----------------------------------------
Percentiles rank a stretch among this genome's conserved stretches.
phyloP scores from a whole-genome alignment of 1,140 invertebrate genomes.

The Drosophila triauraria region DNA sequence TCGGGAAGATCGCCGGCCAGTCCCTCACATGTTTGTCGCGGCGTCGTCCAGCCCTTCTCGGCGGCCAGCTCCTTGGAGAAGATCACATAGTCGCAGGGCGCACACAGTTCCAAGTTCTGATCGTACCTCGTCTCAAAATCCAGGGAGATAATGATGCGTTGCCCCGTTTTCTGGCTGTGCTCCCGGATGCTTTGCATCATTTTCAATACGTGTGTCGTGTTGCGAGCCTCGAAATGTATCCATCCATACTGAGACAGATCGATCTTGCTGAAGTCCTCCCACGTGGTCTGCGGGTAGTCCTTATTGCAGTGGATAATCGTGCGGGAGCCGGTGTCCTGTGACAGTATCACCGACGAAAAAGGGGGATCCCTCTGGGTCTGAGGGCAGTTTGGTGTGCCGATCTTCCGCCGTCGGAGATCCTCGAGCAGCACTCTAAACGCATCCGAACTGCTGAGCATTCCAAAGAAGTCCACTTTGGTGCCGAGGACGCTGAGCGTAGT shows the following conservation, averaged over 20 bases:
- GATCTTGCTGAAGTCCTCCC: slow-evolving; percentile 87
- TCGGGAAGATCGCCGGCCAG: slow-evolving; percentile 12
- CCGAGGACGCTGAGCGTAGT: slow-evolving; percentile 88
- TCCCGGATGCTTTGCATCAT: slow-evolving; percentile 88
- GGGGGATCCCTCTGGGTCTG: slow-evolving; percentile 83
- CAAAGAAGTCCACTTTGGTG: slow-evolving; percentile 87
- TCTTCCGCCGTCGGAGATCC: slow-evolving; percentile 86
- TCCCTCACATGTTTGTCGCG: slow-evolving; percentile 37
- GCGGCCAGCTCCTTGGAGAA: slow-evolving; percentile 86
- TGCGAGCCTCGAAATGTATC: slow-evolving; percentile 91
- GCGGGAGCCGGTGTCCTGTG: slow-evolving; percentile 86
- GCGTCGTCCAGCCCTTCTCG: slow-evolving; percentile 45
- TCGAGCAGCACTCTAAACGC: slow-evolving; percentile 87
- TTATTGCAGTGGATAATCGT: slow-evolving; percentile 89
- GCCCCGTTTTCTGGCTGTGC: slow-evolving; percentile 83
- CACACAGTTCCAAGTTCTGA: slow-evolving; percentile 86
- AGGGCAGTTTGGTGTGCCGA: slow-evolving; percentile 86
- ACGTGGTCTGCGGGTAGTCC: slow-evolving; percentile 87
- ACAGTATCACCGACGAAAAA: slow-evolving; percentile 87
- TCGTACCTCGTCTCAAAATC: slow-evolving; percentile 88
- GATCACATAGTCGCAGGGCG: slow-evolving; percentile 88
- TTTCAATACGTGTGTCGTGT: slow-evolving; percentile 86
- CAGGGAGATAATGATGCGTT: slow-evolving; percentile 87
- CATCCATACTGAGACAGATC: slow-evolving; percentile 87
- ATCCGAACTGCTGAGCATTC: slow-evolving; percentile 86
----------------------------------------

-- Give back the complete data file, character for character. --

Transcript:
Percentiles rank a stretch among this genome's conserved stretches.
phyloP scores from a whole-genome alignment of 1,140 invertebrate genomes.

The Drosophila triauraria region DNA sequence TCGGGAAGATCGCCGGCCAGTCCCTCACATGTTTGTCGCGGCGTCGTCCAGCCCTTCTCGGCGGCCAGCTCCTTGGAGAAGATCACATAGTCGCAGGGCGCACACAGTTCCAAGTTCTGATCGTACCTCGTCTCAAAATCCAGGGAGATAATGATGCGTTGCCCCGTTTTCTGGCTGTGCTCCCGGATGCTTTGCATCATTTTCAATACGTGTGTCGTGTTGCGAGCCTCGAAATGTATCCATCCATACTGAGACAGATCGATCTTGCTGAAGTCCTCCCACGTGGTCTGCGGGTAGTCCTTATTGCAGTGGATAATCGTGCGGGAGCCGGTGTCCTGTGACAGTATCACCGACGAAAAAGGGGGATCCCTCTGGGTCTGAGGGCAGTTTGGTGTGCCGATCTTCCGCCGTCGGAGATCCTCGAGCAGCACTCTAAACGCATCCGAACTGCTGAGCATTCCAAAGAAGTCCACTTTGGTGCCGAGGACGCTGAGCGTAGT shows the following conservation, averaged over 20 bases:
- GATCTTGCTGAAGTCCTCCC: slow-evolving; percentile 87
- TCGGGAAGATCGCCGGCCAG: slow-evolving; percentile 12
- CCGAGGACGCTGAGCGTAGT: slow-evolving; percentile 88
- TCCCGGATGCTTTGCATCAT: slow-evolving; percentile 88
- GGGGGATCCCTCTGGGTCTG: slow-evolving; percentile 83
- CAAAGAAGTCCACTTTGGTG: slow-evolving; percentile 87
- TCTTCCGCCGTCGGAGATCC: slow-evolving; percentile 86
- TCCCTCACATGTTTGTCGCG: slow-evolving; percentile 37
- GCGGCCAGCTCCTTGGAGAA: slow-evolving; percentile 86
- TGCGAGCCTCGAAATGTATC: slow-evolving; percentile 91
- GCGGGAGCCGGTGTCCTGTG: slow-evolving; percentile 86
- GCGTCGTCCAGCCCTTCTCG: slow-evolving; percentile 45
- TCGAGCAGCACTCTAAACGC: slow-evolving; percentile 87
- TTATTGCAGTGGATAATCGT: slow-evolving; percentile 89
- GCCCCGTTTTCTGGCTGTGC: slow-evolving; percentile 83
- CACACAGTTCCAAGTTCTGA: slow-evolving; percentile 86
- AGGGCAGTTTGGTGTGCCGA: slow-evolving; percentile 86
- ACGTGGTCTGCGGGTAGTCC: slow-evolving; percentile 87
- ACAGTATCACCGACGAAAAA: slow-evolving; percentile 87
- TCGTACCTCGTCTCAAAATC: slow-evolving; percentile 88
- GATCACATAGTCGCAGGGCG: slow-evolving; percentile 88
- TTTCAATACGTGTGTCGTGT: slow-evolving; percentile 86
- CAGGGAGATAATGATGCGTT: slow-evolving; percentile 87
- CATCCATACTGAGACAGATC: slow-evolving; percentile 87
- ATCCGAACTGCTGAGCATTC: slow-evolving; percentile 86